Nearly $4 billion in Agriculture Risk Coverage-County checks were deposited in farmers accounts by early November, but the Farm Service Agency announced late last week it will recalculate payments for growers who farm in multiple counties and who may have been underpaid in 2014. (See DTN's related news story on the Ag Policy page).
The retroactive decision clears the way for growers to correctly match payments to the county where their land is physically located, rather than the original rule of basing payment rates where FSA administrative records were housed.
While that sounds like a bureaucratic technicality, the new farm bill is the first to rely on county yields to formulate program payments. That meant 2014 corn payment rates in some Texas neighboring counties varied by as much as $100/acre. States like Iowa, Minnesota, Ohio and Nebraska also discovered big disparities between next-door neighbors.
Take Nebraska farmer John Oehlerking, whose farms straddle Otoe and Cass Counties, and who had first alerted DTN to the problem. He had chosen Otoe as his administrative county, but its final corn payment rate was only $16.77/base acre in 2014, versus $57.96 for Cass. His county office phoned him Nov. 10 to alert him he would be eligible for another $41.19/base acre, thanks to the change. (Growers must file the paperwork by Feb. 1, 2016.)
In contrast, Oehlerking has a friend who farms in multiple counties, but who received a windfall by choosing a higher paying administrative county. Luckily, FSA won't demand a refund from those growers.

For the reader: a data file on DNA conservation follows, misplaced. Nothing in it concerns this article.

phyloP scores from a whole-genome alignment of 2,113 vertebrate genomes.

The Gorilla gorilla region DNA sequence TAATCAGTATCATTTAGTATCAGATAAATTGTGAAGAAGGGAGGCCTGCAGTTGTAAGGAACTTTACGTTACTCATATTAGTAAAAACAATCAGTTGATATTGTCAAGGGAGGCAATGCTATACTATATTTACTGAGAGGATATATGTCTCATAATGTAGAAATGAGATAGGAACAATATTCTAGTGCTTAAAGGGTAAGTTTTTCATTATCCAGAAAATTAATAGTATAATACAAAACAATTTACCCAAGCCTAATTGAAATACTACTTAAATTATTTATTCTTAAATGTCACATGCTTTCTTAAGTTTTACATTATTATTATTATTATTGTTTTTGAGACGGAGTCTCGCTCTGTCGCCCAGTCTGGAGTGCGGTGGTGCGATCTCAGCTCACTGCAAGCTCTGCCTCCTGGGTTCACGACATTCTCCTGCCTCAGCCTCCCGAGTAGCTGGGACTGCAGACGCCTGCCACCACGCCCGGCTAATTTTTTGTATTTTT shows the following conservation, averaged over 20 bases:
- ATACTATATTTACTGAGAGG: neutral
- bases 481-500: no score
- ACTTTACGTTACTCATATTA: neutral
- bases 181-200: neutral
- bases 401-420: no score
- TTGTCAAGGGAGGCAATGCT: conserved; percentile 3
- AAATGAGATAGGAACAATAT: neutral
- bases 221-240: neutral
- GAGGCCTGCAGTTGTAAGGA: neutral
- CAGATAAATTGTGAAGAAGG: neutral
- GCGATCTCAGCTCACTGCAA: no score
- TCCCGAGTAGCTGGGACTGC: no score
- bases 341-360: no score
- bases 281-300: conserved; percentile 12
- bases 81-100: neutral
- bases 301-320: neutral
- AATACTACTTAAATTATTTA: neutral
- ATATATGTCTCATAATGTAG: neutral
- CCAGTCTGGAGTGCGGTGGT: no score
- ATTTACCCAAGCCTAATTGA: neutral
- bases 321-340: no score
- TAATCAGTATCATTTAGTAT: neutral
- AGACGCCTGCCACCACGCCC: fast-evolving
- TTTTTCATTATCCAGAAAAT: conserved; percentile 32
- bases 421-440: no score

"This is what you'd call a farmer-friendly decision," says Brad Lubben, a University of Nebraska economist and farm policy specialist. But Lubben adds that farm program payments are no small deal, since they've already added $865 million to the Iowa economy, $602 million to Minnesota and $552 million to Nebraska.
Retroactively correcting payment formulas for 2014 and 2015 ARC-CO is particularly important for corn growers, since much of the benefit of that program is front loaded, Lubben added.
Corn growers in counties with near average yields are still expected to receive very large ARC-CO payments in 2015 because of the formula's high price guarantee. "But by 2016, that payment could be less than half and by 2017 and 2018, it could all but disappear" if long-term price forecasts materialize.
"By 2018, our estimates show the only ARC-CO payments would be due to a yield disaster, not a price disaster," Lubben says.
A spokesman for the National Corn Growers Association, which had pressed for the administrative county change since last winter, said it was appreciative of FSA's decision.
Oehlerking's payment will cover only about 3% of his total production cost, so it won't totally erase 2014's price collapse. But he knows many other farmers were in his situation, so he is grateful for the fix.
Find ARC-CO and PLC payment rates for every crop and every county at the FSA website http://www.fsa.usda.gov/…
Find Nebraska payment rates at http://farmbill.unl.edu/…
Follow Marcia Taylor on Twitter@MarciaZTaylor
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